Walk to work every day? You probably follow a straightforward route. You might pause to read a sign or notice a view, but your path won’t deviate much: you’ve got to get to work.
An aimless Sunday stroll is another thing altogether. Ambling along the sidewalk and following your whimsy could take you in countless different places. The point is to experience the journey.
Which of these metaphors describes your approach to lesson planning and teaching? Which is best?
The TESOL profession seems to be undecided on this latter question, with surprisingly passionate debate on both sides. Advocates of outcomes-focused lesson planning say that paths should lead to destinations: we should know where we’re headed in a lesson, articulating clear objectives to help us achieve our aims and gauge our success.
A very different approach is less- or unplanned teaching, in which teachers enter the classroom without a pre-set agenda, focusing instead on needs and opportunities that arise.
The anti-planners’ perspective
The latter philosophy has gained traction in recent decades, and often involves abject derision of the former. See, for example, this handout from popular TESOL trainer Jim Scrivener (2009), which frames written lesson plans as “traditional” and says things like this:
“As experienced teachers we mainly need to prepare but not plan.”
“An experienced teacher still needs to prepare thoroughly – but may actually hamstring themselves by planning too much.”
“Weak teachers may use written lesson plans as a way of avoiding developing as teachers.”
And the linchpin, revealing his underlying philosophy?
“Good teaching is essentially process-orientated not product-oriented.”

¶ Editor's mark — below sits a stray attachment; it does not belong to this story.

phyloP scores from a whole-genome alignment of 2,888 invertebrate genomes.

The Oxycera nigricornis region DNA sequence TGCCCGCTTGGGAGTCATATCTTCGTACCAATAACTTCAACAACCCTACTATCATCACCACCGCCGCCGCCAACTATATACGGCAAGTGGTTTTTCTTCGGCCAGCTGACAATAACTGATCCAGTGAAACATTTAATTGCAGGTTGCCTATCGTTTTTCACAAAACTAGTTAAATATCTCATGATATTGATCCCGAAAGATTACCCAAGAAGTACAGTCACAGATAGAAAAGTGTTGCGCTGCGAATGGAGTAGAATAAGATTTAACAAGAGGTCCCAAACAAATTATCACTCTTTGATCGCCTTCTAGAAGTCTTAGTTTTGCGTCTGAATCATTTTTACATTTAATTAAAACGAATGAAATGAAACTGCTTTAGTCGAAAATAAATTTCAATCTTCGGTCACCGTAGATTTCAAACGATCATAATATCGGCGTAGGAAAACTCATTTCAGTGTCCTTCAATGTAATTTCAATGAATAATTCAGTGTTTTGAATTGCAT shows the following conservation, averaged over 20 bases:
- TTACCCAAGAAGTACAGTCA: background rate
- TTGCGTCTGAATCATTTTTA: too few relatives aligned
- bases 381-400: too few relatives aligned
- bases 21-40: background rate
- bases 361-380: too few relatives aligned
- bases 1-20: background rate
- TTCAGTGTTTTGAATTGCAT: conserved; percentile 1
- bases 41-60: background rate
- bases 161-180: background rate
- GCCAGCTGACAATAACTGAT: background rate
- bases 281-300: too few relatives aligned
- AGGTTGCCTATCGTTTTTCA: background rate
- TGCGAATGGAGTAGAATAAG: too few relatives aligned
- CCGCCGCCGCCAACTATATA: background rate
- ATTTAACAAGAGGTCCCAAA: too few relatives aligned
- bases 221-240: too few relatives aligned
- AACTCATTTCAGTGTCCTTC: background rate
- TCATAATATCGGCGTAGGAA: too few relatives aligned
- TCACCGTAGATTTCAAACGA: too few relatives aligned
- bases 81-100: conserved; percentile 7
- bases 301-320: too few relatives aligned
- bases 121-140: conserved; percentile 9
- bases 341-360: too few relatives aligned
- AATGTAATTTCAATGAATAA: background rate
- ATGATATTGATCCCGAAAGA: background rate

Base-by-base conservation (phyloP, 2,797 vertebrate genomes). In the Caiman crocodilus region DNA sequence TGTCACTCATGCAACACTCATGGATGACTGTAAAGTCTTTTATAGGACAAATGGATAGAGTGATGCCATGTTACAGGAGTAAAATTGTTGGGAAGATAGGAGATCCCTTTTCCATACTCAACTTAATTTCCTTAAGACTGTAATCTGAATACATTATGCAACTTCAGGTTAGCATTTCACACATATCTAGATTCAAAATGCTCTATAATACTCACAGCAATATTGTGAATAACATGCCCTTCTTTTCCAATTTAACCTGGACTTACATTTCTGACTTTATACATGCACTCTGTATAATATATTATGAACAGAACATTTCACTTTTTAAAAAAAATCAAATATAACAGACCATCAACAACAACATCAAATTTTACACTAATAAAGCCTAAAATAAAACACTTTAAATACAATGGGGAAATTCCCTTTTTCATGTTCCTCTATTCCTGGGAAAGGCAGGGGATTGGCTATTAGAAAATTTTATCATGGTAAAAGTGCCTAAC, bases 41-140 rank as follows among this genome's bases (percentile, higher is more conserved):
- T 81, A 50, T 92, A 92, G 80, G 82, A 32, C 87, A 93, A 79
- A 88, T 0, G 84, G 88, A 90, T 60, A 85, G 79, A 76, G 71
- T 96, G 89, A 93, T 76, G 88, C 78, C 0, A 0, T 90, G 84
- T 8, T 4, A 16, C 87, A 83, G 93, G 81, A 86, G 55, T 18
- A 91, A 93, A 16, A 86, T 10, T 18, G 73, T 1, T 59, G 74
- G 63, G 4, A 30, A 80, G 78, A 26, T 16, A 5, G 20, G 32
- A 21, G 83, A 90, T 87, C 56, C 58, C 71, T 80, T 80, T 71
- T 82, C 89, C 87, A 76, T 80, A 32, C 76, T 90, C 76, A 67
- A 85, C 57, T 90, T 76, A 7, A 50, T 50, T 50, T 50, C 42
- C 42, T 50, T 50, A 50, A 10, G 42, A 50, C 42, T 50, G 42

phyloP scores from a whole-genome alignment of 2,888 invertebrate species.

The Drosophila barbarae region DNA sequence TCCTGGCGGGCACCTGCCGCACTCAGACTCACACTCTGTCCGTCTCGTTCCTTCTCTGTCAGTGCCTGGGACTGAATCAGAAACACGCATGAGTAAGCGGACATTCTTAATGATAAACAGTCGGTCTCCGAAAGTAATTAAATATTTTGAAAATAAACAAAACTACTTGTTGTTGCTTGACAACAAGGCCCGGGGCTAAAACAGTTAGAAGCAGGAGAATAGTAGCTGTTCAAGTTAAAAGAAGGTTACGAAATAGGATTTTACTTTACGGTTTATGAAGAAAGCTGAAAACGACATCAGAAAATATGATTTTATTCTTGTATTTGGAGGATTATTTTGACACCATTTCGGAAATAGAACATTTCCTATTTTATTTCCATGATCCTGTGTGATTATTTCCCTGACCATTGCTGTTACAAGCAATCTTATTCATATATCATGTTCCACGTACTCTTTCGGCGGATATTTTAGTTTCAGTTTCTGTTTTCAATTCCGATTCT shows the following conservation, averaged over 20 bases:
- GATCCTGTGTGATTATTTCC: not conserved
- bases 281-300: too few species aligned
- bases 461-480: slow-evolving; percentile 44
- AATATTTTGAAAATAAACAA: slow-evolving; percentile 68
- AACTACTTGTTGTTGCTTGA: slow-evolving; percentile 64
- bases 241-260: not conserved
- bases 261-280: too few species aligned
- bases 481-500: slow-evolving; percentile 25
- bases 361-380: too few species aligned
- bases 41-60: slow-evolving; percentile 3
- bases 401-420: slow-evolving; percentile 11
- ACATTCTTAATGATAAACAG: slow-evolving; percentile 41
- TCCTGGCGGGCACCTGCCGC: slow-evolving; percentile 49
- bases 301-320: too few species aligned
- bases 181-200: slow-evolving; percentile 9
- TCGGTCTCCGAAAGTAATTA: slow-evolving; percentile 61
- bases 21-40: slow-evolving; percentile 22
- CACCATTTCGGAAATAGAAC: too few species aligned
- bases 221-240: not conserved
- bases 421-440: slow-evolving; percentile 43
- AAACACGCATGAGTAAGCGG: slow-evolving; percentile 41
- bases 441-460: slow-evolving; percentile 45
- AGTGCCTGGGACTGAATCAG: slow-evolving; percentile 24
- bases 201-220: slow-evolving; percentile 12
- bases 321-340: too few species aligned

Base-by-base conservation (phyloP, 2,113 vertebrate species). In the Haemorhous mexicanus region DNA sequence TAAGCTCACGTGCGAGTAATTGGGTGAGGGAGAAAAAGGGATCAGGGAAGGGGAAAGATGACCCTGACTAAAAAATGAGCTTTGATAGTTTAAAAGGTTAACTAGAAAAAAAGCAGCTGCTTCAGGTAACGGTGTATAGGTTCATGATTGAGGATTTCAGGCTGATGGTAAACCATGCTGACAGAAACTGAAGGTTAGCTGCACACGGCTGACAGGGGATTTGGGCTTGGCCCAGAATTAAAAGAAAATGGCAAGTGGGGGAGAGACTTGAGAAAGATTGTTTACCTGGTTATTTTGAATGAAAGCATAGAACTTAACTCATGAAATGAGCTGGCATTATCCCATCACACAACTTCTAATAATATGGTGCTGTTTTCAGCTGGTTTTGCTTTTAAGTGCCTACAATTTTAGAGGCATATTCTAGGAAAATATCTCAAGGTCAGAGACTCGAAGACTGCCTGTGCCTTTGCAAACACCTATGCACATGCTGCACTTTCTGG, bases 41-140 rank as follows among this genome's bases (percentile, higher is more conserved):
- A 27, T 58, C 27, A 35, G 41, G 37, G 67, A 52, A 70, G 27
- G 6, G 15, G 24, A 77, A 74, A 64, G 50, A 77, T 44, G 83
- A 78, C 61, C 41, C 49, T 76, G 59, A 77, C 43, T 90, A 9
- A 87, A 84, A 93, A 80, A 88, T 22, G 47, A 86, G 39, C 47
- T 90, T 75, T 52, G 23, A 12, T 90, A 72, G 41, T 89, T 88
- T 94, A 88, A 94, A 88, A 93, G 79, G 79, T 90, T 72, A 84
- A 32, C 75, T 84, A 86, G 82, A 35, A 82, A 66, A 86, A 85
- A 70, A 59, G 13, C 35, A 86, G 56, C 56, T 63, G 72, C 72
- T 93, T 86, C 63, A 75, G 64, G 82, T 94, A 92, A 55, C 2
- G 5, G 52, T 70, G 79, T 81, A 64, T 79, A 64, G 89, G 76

With that last claim, Scrivener sums up his point: good teaching looks more like a Sunday stroll than a Monday walk to work.
But does it?
The planners fight back
In ELT Journal last year, teacher trainer Jason Anderson (2015) echoed Scrivener in a criticism of outcomes-based lesson planning. He called for an “affordance-based” approach that replaces a focus on outcomes with one on opportunities (p. 228).
The October 2016 issue of the same publication includes a response from May Pang, Assistant Professor at the Education University of Hong Kong. Pang agrees with Anderson’s emphasis on the importance of lesson-plan flexibility and teachers’ openness to responding to opportunities that arise. But she questions his dismissal of learning outcomes, arguing that these are “fundamental in curriculum design” (Pang, 2016, p. 445):
“Planning for teaching is an endeavour in structuring experiences for learning. It involves identifying certain aims or targeting outcomes; and it is often aligned with the design of learning processes and activities that lead learners to achieve these objectives,” (p. 445).
Pang criticizes Anderson’s “polarized” “‘either-outcomes-or-process’ dichotomy,” suggesting that this stance “reveal[s] insufficient understanding about lesson planning and teacher development,” (p. 446):